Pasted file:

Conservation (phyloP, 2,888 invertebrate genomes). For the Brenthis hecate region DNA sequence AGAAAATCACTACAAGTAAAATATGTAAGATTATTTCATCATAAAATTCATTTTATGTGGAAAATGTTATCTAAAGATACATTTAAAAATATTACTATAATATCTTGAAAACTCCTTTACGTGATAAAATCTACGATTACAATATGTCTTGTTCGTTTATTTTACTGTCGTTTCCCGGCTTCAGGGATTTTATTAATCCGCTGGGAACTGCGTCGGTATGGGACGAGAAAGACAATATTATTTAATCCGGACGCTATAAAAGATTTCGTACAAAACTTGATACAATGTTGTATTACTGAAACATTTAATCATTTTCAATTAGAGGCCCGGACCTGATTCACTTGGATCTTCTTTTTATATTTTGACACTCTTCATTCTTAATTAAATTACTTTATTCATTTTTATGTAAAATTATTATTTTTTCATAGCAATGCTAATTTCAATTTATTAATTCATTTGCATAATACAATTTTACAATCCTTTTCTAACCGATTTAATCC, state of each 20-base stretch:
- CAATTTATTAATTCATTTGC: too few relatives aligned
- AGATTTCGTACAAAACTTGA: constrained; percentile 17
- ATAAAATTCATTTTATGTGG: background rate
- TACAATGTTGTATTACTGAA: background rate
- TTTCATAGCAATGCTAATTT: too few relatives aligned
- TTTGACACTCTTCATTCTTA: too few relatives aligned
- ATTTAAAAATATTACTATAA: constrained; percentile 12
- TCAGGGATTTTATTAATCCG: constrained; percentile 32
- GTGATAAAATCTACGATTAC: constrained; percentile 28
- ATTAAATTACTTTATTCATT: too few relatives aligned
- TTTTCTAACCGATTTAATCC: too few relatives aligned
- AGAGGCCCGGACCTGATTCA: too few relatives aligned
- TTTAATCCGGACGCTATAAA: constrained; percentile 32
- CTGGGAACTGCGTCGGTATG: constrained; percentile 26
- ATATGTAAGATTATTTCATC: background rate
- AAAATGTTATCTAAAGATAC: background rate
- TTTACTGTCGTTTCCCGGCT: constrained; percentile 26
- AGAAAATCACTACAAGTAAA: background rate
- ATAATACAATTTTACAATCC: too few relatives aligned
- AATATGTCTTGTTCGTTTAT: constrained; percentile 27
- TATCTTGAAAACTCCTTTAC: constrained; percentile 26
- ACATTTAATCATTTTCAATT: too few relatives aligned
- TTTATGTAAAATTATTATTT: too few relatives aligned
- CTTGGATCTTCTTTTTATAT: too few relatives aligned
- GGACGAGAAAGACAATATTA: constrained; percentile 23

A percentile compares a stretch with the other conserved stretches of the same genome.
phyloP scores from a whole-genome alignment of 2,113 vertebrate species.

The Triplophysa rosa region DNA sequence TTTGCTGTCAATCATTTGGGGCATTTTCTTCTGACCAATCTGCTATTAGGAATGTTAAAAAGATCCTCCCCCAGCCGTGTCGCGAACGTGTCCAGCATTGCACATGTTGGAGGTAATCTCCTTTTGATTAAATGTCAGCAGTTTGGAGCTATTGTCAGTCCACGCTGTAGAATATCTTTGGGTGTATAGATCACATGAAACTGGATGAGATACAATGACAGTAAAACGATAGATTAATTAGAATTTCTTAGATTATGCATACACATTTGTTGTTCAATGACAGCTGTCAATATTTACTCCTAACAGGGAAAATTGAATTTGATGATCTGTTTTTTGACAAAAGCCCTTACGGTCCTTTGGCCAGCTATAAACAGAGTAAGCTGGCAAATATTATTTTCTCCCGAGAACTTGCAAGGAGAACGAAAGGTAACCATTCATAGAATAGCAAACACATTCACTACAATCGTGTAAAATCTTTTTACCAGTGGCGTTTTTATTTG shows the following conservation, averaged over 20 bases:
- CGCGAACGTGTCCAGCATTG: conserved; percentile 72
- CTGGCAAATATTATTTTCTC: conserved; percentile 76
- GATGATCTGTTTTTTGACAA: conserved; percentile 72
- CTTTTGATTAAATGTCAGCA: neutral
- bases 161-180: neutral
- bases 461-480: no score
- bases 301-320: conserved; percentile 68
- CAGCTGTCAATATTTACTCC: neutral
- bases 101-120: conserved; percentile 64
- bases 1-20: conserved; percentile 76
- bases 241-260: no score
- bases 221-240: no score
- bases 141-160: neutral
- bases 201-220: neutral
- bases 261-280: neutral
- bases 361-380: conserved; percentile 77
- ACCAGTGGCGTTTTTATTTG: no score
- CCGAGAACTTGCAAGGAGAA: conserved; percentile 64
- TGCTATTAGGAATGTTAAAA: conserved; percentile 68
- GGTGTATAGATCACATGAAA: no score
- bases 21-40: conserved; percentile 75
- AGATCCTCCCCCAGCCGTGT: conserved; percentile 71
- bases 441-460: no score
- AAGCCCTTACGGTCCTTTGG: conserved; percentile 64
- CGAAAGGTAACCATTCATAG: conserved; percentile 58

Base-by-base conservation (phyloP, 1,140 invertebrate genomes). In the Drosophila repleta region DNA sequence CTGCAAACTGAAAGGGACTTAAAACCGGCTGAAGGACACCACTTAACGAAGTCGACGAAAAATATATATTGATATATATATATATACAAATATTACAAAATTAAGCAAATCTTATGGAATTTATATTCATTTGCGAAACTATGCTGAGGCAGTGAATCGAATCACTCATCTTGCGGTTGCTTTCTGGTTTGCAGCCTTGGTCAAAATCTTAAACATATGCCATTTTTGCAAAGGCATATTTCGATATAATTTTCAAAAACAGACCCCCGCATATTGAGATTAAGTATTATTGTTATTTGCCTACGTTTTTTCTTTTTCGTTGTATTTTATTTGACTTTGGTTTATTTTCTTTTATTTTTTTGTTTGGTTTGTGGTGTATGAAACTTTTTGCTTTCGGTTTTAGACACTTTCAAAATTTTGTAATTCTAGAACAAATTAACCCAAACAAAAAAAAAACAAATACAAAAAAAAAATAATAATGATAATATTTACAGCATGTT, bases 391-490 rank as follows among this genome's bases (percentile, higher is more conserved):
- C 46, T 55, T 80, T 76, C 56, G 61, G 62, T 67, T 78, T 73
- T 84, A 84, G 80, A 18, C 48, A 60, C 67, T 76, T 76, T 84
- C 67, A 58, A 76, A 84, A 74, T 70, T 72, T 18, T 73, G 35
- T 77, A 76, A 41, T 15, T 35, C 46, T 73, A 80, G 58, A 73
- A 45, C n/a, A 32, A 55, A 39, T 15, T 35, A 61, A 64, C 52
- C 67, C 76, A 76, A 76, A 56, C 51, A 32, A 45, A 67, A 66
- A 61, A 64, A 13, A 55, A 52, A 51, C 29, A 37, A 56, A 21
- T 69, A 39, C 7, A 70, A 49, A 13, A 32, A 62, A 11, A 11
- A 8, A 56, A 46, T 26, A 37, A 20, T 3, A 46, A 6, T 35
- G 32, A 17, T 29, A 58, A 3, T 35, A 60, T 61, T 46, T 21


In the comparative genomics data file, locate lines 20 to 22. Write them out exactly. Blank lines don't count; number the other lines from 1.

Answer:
- ATAATACAATTTTACAATCC: too few relatives aligned
- AATATGTCTTGTTCGTTTAT: constrained; percentile 27
- TATCTTGAAAACTCCTTTAC: constrained; percentile 26